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Every business inevitably encounters dissatisfied, angry, or difficult customers. These challenging situations can significantly impact staff morale, customer loyalty, and a company’s reputation.

If you’ve seen videos on social media about customers actively disrupting a business out of frustration over specific issues, they can be a nightmare situation that can happen to your business.

The following will cover the steps to diplomatically resolve situations with an irate customer.

Swift Response to Customer Issues

A swift resolution is critical to prevent customer resentment over a “slow response” and a bad review – whether that’s face-to-face or online.

Customers rely on staff to promptly address any issues brought up. The more time the issue remains unresolved, the greater the challenge in managing it becomes.

If you have difficulty talking to angry customers face-to-face, you can ask them to leave behind a phone number or email address to set up a private conversation with them about the experience.

Avoid Personal Offence

As the classic adage goes, “Nothing personal, just business.”  Some customers who actively fire away during a rant may take things too personally and talk about the employee they address. Remain calm and listen, then acknowledge the points they made while avoiding giving cues. Some observers may say irate customers are a case in psychology as they might be probing for pressure points to force you to react.

A lack of experience handling irate customers can turn a bad situation into a PR nightmare. If that customer had been loyal to your business, you can’t risk them turning on you and actively driving others away into the competition’s arms.

Never Argue with Difficult Customers

Dissatisfied customers may raise their voices at you or the employee attending them. If an angry customer yells at you, whatever happens, do not yell back, as the customer could be provoking you to a shouting match. Overt hostility may fuel their sense of anger and escalate the situation.

While the temptation to yell back seems like a no-choice option, it’s important to remain calm and hear them out. Only then can you try summarising the points and clarify where needed. It can also be a sign that the customer acknowledges that you’re listening to them and possibly calms down for a more cohesive conversation.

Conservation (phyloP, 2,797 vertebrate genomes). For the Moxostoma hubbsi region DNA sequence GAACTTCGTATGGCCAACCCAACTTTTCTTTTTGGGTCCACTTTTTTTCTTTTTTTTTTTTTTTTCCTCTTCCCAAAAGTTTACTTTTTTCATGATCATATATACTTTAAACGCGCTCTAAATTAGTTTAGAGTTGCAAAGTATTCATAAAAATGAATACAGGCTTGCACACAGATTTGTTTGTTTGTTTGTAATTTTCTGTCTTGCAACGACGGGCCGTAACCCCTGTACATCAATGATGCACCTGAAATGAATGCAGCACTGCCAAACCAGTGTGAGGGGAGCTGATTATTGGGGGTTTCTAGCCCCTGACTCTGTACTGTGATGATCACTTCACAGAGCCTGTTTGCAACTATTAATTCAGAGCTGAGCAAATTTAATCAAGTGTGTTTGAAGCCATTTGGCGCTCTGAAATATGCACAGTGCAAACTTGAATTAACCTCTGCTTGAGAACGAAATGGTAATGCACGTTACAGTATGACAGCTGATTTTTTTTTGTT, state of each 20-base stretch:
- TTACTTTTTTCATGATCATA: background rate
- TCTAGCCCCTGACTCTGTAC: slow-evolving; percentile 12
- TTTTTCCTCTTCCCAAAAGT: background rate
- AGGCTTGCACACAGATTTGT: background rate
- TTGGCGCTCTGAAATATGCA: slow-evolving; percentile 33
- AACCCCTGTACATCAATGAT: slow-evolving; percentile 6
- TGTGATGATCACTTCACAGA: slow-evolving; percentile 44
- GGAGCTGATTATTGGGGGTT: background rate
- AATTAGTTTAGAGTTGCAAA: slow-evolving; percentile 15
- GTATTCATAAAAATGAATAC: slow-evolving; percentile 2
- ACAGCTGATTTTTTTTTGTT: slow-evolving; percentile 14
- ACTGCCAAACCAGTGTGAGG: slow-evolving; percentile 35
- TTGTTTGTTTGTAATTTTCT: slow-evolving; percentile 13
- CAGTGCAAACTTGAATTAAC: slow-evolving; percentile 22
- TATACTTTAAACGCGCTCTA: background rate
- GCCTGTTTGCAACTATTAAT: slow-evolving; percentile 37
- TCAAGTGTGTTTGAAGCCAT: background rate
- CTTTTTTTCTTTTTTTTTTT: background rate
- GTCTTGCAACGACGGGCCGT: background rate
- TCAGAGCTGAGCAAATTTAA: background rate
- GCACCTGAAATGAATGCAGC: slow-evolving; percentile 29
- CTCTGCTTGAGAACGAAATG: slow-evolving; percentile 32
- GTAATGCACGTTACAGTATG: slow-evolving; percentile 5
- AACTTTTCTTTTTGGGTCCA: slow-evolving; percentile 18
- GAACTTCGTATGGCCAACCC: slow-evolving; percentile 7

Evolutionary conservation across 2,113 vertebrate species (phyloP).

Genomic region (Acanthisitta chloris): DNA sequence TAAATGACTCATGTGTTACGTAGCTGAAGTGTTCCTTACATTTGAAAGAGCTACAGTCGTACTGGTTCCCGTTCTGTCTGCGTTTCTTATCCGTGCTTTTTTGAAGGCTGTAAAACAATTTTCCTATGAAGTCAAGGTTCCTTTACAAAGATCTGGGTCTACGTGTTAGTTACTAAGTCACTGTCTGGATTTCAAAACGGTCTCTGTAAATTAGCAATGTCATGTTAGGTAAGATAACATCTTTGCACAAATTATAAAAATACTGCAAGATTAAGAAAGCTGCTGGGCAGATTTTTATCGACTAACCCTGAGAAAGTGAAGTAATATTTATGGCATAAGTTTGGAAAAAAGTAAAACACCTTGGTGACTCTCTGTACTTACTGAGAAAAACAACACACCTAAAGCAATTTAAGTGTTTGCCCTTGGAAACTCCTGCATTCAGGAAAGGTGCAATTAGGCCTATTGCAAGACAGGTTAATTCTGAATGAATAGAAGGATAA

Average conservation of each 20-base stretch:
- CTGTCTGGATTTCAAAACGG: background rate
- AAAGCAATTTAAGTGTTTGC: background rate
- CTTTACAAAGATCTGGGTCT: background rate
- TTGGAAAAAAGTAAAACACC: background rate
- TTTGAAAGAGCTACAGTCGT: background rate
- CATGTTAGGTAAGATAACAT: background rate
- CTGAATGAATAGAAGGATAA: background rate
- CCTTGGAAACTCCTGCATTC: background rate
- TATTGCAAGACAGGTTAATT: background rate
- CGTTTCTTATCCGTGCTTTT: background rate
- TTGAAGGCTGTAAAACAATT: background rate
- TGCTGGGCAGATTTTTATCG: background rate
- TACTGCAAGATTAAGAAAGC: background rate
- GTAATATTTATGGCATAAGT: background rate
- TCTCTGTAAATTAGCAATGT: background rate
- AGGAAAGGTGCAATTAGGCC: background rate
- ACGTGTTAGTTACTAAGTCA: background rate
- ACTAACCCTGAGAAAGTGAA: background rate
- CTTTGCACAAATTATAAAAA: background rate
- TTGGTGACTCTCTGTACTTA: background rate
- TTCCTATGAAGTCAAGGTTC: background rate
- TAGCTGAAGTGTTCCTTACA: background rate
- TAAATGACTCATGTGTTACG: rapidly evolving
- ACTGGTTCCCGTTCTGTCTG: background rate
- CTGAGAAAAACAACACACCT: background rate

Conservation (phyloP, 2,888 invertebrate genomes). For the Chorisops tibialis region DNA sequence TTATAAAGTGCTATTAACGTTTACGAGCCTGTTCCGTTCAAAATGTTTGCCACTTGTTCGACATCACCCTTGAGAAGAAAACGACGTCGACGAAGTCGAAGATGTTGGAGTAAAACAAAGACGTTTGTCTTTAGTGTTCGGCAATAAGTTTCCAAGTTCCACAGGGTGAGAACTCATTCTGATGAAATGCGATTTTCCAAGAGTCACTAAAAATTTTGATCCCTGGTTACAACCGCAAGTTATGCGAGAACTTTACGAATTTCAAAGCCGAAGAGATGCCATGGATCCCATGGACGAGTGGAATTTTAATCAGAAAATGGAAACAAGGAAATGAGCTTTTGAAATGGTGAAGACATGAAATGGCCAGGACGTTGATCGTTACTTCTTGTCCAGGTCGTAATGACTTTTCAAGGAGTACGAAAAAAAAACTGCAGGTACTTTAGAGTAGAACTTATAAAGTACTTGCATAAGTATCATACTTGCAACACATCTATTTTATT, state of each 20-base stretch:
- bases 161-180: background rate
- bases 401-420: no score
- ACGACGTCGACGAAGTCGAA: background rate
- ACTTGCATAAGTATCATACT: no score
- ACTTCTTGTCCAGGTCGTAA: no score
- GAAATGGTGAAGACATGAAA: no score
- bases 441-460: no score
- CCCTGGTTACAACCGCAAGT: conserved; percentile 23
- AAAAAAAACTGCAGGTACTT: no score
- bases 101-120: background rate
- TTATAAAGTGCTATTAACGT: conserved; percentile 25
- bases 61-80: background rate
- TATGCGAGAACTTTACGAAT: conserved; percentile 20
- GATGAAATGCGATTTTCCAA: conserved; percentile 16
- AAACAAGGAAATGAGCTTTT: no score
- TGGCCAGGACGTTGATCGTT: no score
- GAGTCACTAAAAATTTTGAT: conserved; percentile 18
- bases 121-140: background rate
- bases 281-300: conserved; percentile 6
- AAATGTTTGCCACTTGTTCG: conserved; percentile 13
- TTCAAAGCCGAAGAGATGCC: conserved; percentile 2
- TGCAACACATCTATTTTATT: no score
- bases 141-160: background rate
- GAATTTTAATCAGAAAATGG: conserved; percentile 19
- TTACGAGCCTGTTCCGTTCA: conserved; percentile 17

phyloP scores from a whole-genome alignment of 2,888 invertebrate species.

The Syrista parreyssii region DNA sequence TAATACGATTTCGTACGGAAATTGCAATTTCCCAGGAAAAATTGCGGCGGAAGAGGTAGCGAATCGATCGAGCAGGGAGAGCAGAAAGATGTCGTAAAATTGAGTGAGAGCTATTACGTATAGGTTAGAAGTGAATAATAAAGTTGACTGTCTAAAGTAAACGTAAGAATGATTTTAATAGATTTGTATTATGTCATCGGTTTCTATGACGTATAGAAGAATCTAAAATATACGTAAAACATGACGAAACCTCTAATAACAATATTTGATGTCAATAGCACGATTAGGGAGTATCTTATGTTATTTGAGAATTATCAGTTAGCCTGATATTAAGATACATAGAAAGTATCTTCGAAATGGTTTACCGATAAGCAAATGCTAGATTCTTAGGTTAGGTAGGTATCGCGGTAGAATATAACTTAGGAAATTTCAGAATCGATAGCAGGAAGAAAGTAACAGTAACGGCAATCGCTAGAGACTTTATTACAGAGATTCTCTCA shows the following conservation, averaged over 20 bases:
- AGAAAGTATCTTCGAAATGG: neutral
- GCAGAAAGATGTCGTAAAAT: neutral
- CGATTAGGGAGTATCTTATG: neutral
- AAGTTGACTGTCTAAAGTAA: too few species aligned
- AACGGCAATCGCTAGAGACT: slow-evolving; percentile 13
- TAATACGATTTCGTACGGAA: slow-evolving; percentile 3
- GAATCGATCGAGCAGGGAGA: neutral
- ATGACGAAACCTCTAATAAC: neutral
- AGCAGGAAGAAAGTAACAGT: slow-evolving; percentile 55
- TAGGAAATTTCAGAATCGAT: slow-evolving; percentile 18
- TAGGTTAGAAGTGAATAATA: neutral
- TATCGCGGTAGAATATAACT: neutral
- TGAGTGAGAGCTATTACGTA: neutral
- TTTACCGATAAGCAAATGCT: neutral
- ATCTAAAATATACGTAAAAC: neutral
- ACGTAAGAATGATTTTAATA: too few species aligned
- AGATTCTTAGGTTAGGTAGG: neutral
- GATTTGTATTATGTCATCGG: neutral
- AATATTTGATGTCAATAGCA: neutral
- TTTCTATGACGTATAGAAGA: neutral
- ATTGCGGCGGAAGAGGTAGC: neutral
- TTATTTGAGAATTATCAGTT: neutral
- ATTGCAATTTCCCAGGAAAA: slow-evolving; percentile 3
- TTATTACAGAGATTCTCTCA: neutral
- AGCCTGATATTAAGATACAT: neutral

Asking for a Resolution

If the customer can calm down and express their points over a situation, you can ask them what kind of resolution they want to see happen.

Do not make the first offer; they could try bargaining for other concessions. The negotiations should establish a common ground, but as the owner, you firmly hold the line when you see that some of the customer’s ideas may seriously affect your business. The customer may take the best offer and save face in many cases.


If you resolve the situation and the customer is left satisfied, you can still contact them for a follow-up conversation and ask if anything else could have been done to handle the situation better. Be prepared for the possibility they wouldn’t want to talk again but take the situation as a re-evaluation with your customer service and operations team.

Other Types of Difficult Customers

Some customers might not be upset with you but may have varying degrees of frustration, like indecisive and impatient customers.

Indecisive customers may be at a loss on what product or service to buy from you. Have an effective customer service attendant who can gently engage them and listen actively to find a product/service they’ll be happy with.

Impatient customers may look rude, but they want fast resolution of issues as they are pressured for time. Visualise the situation in the customer’s eye and reassure them they will be attended.

An Effective Customer Service Team

Resolving customer conflicts can be exhausting and distract from other functions. You will need to invest in building a strong customer service team that will prepare for all types of customer scenarios on the floor and act accordingly and professionally.

Learn from Experiences

Being able to deal with difficult customers and handling their concerns is a strong test of empathy and professional service. Even when the customer is rather heated, you can exercise restraint and temper things for a peaceful resolution.  Resolving customer conflict effectively helps build a strong and trusted band.


Author Anna

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